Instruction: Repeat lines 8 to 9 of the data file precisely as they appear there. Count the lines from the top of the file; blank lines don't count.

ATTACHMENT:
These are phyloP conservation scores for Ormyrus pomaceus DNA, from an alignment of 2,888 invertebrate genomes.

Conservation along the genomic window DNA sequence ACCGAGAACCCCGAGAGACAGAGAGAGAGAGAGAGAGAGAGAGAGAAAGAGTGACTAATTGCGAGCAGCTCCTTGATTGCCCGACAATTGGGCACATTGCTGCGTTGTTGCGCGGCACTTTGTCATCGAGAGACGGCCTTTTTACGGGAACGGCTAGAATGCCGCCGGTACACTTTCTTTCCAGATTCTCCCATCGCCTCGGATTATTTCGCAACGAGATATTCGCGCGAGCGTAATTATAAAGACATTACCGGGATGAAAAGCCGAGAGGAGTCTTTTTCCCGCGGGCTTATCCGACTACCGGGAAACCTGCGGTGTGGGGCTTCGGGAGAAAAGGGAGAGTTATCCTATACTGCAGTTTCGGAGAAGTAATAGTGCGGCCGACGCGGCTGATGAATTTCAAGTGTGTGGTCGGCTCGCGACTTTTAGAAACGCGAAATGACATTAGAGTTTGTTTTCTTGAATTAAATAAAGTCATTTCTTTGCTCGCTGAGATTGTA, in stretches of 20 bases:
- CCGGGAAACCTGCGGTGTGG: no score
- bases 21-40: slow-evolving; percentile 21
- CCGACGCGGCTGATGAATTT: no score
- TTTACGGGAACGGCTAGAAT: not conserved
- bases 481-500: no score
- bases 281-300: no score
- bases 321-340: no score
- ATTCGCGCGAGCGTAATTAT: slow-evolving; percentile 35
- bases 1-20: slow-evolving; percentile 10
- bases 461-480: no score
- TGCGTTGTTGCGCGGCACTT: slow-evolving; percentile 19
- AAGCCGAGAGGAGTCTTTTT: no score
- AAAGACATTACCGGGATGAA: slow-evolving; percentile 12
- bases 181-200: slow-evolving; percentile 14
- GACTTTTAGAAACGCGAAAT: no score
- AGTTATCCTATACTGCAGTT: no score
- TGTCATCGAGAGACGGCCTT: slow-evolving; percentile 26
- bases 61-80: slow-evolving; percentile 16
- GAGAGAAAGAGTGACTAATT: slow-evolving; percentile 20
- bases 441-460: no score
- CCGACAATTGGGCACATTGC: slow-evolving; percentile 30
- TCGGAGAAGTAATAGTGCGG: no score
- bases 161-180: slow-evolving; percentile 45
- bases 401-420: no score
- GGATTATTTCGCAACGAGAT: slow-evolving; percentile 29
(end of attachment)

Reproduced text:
- bases 281-300: no score
- bases 321-340: no score